In some cases, the provisioning benefits of mangroves may be worth even more than their coastal protection value. The 1,800 hectares of Ream National Park in Cambodia was valued at US $300,000 for storm protection and erosion services alone. The additional provisioning services of the park, such as breeding grounds for fish, firewood, medicinal plants and construction materials, were valued at US $600,000 (Emerton et al., 2002). Moreover, the park’s ecosystem service benefits far exceed the value of clear cutting the area for timber and shrimp ponds (Horwitz et al., 2012).

Figure 3Figure 3: Factors affecting wave energy in mangroves (McIvor et al., 2012).

Full Size Image

Threats to mangroves

(i) Conversion of mangrove forests:
Increasing population in coastal areas has spurred the widespread clearing of mangroves (Polidoro et al., 2010). Over-exploitation for fuelwood and timber production has degraded about 26% of mangrove forests around the world (Valiela et al., 2001). Shrimp aquaculture has contributed to about 38% of global mangrove loss and other types of aquaculture account for approximately another 14% (Ellison, 2008). In India, more than 40% of the mangrove area on the western coast has been converted to agriculture and urban development (Upadhyay et al., 2002). While direct anthropogenic impacts are the biggest threat to mangrove ecosystems, changing climates probably will pose even greater risks in the future (Gilman et al., 2008).

Figure 4a

Full Size Image

Figure 4b

Full Size Image

Figure 4: Satellite images showing an increase of shrimp farms in the Gulf of Fonseca, Honduras. The shrimp ponds appear as blue and pink rectangles near the water line scattered across the mangrove delta in the 2011 image, a period of 24 years since 1987.

(ii) Global temperature rise:
While mangroves often show resistance and resilience in the face of disturbances, the additional stresses brought by climate change may cause sudden and irreversible losses at many sites (Huxham et al., 2010). Warmer temperatures will increase evaporation rates and salinity in the sediments on the landward fringe of a mangrove forest. This may cause a die-back of mangroves or a reduction in diversity (Huxham et al., 2010).

(iii) Rising sea levels:
The global sea level has already risen 12 to 22 centimetres over the course of the 20th century due to global warming and sea-level rise could be the greatest threat facing the future of mangroves (Gilman et al., 2008). If local conditions restrain mangroves from adapting to rising sea levels through inland migration, they will become increasingly submerged. Even in circumstances in which inland migration could occur as shown in Figure 5, there may still be negative impacts on people, since it is the seaward fringes, and not the inland margins, that provide the most valuable environmental services for fisheries and coastal protection (López-Medellín et al., 2011).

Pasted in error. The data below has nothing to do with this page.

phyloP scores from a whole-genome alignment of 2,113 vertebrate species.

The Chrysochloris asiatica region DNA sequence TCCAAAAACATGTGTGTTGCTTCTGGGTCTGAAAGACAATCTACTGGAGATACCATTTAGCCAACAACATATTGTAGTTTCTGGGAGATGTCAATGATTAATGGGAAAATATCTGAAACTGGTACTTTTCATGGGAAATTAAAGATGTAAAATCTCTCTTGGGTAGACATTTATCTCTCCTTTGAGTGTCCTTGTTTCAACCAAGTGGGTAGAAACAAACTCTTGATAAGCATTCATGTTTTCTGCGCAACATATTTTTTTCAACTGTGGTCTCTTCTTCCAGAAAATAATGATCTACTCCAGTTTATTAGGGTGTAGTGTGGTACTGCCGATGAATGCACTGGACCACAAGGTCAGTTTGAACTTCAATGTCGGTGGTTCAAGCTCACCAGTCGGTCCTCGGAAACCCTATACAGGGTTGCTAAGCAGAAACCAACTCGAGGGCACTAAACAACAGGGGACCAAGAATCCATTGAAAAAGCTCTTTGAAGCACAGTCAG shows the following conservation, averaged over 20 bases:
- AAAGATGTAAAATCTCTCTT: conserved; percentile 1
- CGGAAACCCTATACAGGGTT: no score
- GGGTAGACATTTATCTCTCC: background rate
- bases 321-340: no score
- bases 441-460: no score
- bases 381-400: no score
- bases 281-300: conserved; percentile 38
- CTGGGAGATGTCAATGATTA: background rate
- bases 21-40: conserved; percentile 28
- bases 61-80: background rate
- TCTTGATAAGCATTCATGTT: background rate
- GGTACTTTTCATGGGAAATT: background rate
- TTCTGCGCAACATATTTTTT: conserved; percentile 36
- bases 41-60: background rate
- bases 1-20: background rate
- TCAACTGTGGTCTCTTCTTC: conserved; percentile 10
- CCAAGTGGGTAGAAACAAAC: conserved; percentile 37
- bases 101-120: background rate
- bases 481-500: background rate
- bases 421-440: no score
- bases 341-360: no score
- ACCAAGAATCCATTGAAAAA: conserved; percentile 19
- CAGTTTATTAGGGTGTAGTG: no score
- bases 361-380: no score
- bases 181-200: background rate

Figure 5Figure 5: Change in the spectral signature of mangrove canopies from 1986 to 2001, detected in Landsat images near Boca de Santo Domingo, one of the flattest coastal plains in Magdalena Bay, in Baja California, Mexico and one of the areas least disturbed by direct human action. A trend in mangrove reduction is observed in the lagoon’s fringes, while cover tended to increase in the landward edges of the forest where the mangrove forest meets the desert. However, heavy development has occurred in the area since 2001 (López-Medellín et al., 2011).

Full Size Image

(iv) Storms and natural disasters:
High levels of damage may be inflicted on mangroves during storms. A massive loss of mangroves following a hurricane in Honduras led to peat collapse, which reduced recovery rates (Cahoon et al., 2003). Furthermore, mangrove ecosystems can be converted to other types of ecosystems as a consequence of storm impact. For example, mangrove forests in Everglades National Park in Florida have been converted to intertidal mud flats following the impacts of hurricanes Andrew in 1992 and Wilma in 2005 (Smith et al., 2009).

Progress in the conservation and restoration of mangroves

Since the 2004 Indian Ocean tsunami, there has been a general increase in the awareness of the importance of mangrove ecosystems; efforts to conserve, protect and restore them can be seen in Bangladesh, India, Indonesia, Myanmar, Seychelles, Sri Lanka, Pakistan, Thailand and Vietnam (Macintosh et al., 2012). The Ministries of Environment and Natural Resources of Guatemala, Honduras and Nicaragua, in collaboration with the UN Environment Programme, have embarked on sustainable mangrove management, raising awareness of the critical role mangroves play in areas that are constantly threatened by the risk of hurricanes and sea level rise (UNEP, 2012).

What are the implications for policy?